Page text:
Astronomy and Astrophysics, volume 538A, 92-92 (2012/2-1)
Resolving the inner regions of the HD 97048 circumstellar disk with VLT/NACO polarimetric differential imaging.
QUANZ S.P., BIRKMANN S.M., APAI D., WOLF S. and HENNING T.
Abstract (from CDS):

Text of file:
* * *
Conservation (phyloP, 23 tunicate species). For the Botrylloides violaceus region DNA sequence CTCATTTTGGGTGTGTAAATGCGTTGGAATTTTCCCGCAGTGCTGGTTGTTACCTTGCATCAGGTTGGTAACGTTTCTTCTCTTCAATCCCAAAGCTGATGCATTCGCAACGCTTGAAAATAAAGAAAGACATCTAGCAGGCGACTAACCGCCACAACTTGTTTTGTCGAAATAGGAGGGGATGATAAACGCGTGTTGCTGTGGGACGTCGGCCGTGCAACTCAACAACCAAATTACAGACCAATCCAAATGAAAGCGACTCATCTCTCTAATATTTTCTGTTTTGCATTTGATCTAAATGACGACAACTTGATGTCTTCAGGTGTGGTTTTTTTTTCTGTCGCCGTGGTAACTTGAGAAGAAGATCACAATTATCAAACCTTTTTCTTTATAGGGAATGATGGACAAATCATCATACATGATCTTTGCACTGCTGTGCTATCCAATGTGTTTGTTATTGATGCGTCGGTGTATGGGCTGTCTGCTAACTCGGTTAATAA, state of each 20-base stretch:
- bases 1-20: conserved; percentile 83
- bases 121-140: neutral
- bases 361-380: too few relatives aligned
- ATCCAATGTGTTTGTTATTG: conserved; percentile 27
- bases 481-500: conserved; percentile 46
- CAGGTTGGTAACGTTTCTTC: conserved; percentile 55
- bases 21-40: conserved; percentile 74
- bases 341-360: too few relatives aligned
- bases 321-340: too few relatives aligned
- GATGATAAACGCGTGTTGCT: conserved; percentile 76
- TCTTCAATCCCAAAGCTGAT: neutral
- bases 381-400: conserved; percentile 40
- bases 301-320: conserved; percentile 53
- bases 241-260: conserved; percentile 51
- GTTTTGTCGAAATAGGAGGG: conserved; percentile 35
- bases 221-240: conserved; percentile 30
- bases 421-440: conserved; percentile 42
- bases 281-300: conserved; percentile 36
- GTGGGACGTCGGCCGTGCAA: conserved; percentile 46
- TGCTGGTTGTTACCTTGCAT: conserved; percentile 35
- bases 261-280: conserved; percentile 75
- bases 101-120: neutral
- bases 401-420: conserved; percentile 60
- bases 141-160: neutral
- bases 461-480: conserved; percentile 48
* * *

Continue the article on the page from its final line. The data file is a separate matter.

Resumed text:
Circumstellar disks are the cradles of planetary systems and their physical and chemical properties directly influence the planet formation process. Because most planets supposedly form in the inner disk regions, i.e., within a few tens of AU, it is crucial to study circumstellar disks on these scales to constrain the conditions for planet formation. Our aims are to characterize the inner regions of the circumstellar disk around the young Herbig Ae/Be star HD 97048 in polarized light.We used VLT/NACO to observe HD 97048 in polarimetric differential imaging (PDI) mode in the H and Ks band. This technique offers high-contrast capabilities at very small inner working angles and probes the dust grains on the surface layer of the disk that act as the scattering surface. We spatially resolve the disk around HD 97048 in polarized flux in both filters on scales between ∼0.1''-1.0'' corresponding to the inner ∼16-160AU. Fitting isophots to the flux calibrated H-band image between 13-14mag/arcsec2 and 14-15mag/arcsec2, we derive an apparent disk inclination angle of 34°±5° and 47°±2°, respectively. The disk position angle in both brightness regimes is almost identical and roughly 80°. Along the disk major axis the surface brightness of the polarized flux drops from ∼11mag/arcsec2 at ∼0.1'' (∼16AU) to ∼15.3mag/arcsec2 at ∼1.0'' (∼160AU). The brightness profiles along the major axis are fitted with power-laws falling off as ∝r–1.78±0.02 in H and ∝r–2.34±0.04 in Ks. Because the surface brightness decreases more rapidly in Ks compared to H, the disks becomes relatively bluer at larger separations, possibly indicating changing dust grain properties as a function of radius.We imaged for the first time the inner ∼0.1''-1.0'' (∼16-160AU) of the surface layer of the HD 97048 circumstellar disk in scattered light, which demonstrates the power of ground-based imaging polarimetry. Our data fill an important gap in a large collection of existing data that include resolved thermal dust and polycyclic aromatic hydrocarbon (PAH) emission and also resolved gas emission lines. HD 97048 therefore is an ideal test case for sophisticated models of circumstellar disks and a prime target for future high-contrast imaging observations.